updated 03:00 am EST, Mon January 26, 2009
TIME Top 10 Apple Moments
TIME Magazine has created a list of the 'Top 10 Apple Moments,' outlining notable achievements and transitions throughout the company's history. The founding of Apple marks the first item, dating back to 1976 when 21-year-old Steve Jobs joined forces with Steve Wozniak and Ronald Wayne. The group brought experience from previous positions with HP and Atari. Wayne did not stay with the company through its incorporation, instead selling his stake back to Jobs and Wozniak for $800.
The Apple I personal computer kit holds the next position, remembered as the first Apple computer. The basic device was hand-built by Wozniak in Jobs' parents' garage and sold as a motherboard with CPU, RAM and other components, but lacked a keyboard, monitor, mouse or hard drive.
TIME ranks the introduction of the Macintosh in 1984 as another significant achievement, spurred by the famous Superbowl ad that was directed by Ridley Scott. The commercial featured a dismal futuristic setting modeled after the Orwell novel Nineteen Eighty-Four and reminiscent of Scott's previous work with the movie Alien.
Apple's joint-venture with competitor IBM to create the PowerPC chip was another event that made the list. The AIM alliance, which also included Motorola, aimed to create a computing platform with a combination of hardware and software that would establish a formidable opponent to Microsoft.
Jobs' return to Apple has also been viewed as pivotal in the company's success. Although the board ousted him in 1985, he was brought back on in 1997 as the chairman. "He had become a far better leader, less of a go-to-hell aesthete who cared only about making beautiful objects," said Peter Elkind of Fortune. "Now he was a go-to-hell aesthete who cared about making beautiful objects that made money."
The iMac introduction in 1998 set the company apart from many competitors and the device became the best-selling personal computer in the domestic market. The company integrated many of the common peripherals into a self-contained package, while offering a unique aesthetic that combined a bright colored translucent case with a rounded form-factor.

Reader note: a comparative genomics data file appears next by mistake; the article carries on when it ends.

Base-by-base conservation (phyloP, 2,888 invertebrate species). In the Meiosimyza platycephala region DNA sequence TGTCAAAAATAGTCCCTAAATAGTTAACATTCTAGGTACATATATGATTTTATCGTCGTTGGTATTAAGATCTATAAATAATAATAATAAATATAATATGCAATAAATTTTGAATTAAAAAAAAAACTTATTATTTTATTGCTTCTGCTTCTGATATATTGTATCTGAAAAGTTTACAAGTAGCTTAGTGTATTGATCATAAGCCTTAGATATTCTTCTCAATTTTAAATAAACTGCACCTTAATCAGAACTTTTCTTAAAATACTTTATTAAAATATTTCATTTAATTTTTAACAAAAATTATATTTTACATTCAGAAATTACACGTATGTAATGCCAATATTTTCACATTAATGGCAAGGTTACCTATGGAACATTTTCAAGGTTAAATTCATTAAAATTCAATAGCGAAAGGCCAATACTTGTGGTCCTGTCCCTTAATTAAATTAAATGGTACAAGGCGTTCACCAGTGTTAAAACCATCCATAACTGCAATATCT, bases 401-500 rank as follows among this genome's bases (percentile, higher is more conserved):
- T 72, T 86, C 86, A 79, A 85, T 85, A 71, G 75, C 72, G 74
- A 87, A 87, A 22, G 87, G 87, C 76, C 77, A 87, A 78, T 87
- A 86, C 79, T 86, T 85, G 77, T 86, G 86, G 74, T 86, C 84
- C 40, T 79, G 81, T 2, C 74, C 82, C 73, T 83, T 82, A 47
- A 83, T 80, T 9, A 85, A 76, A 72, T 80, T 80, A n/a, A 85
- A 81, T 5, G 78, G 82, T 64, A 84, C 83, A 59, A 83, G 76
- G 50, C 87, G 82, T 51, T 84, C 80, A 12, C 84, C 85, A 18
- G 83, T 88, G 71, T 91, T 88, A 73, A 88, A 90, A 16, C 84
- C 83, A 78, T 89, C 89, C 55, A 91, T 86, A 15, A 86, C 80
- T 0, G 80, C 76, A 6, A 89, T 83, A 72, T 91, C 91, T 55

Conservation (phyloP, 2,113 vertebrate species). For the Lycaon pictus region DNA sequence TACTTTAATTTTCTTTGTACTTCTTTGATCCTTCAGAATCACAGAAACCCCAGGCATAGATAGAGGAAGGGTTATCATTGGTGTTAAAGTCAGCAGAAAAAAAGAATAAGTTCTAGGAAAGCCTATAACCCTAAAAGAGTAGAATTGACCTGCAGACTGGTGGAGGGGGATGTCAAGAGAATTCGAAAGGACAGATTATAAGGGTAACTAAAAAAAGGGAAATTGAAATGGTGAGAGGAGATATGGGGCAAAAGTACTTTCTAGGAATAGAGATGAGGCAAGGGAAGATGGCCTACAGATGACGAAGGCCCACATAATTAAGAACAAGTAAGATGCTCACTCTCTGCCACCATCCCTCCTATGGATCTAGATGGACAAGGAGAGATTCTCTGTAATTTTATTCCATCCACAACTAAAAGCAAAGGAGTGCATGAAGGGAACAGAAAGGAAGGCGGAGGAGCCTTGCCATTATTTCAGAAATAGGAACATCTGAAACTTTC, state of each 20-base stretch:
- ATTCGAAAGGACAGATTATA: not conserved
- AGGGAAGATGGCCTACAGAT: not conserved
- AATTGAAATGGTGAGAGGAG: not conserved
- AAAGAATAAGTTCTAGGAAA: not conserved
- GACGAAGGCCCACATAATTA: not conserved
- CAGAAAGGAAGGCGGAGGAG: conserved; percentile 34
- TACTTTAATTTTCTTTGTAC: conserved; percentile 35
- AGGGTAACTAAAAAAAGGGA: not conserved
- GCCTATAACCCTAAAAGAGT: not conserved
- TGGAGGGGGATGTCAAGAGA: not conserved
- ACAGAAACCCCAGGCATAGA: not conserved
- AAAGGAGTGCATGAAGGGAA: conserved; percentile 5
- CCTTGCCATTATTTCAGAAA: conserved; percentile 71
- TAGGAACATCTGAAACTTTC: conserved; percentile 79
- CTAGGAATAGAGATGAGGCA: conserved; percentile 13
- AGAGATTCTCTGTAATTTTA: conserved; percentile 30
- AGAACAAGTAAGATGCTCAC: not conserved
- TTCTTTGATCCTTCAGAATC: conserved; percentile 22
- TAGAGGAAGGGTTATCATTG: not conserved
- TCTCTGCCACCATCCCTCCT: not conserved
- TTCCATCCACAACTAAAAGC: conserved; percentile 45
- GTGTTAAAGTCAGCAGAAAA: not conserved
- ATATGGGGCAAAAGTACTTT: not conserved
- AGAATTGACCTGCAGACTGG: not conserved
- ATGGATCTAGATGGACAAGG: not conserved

Apple's current image has passed beyond just computers and into the realm of music, driven by the wild success of the iPod debuted in 2001. The devices hold a dominant market share across most of the globe, with total sales that have pushed into the hundreds of millions. The term "iPod" has nearly become a genericized trademark, in a similar way that adhesive bandages are referred to as Band-Aids or tissues called Kleenex.
Mac OS X establishes the eighth item on TIME's list, with the 2001 introduction of the Unix-based operating system that Jobs claimed was so beautiful "you just want to lick it." Mac OS X has contributed to the growing popularity of Apple's computers, with many users drawn to the attractive graphic layout, user interface, speed and stability.
The launch of iTunes in 2003 has further established the company's hold on the digital music market, including song distribution and iPod sales. The store has sold billions of tracks, with millions of available titles to choose from.
The iPhone completes the list of memorable Apple moments. The 2007 launch drew long lines of customers waiting to sign contracts for the handset, which also established itself as TIME's "Invention of the Year." Despite the criticisms and lawsuits that have been aimed at the phone, the current 3G model has become yet another icon for Apple. The App Store has followed a similar route, with total downloads now past 500 million.
[Apple's beginning, image courtesy of Tom Munnecke / Hulton Archive / Getty]
[Apple I, image courtesy of TIME]
[PowerPC, image courtesy of TIME]
[Jobs' return, image courtesy of TIME]
[iMac, image courtesy of TIME]
[1984 Macintosh ad]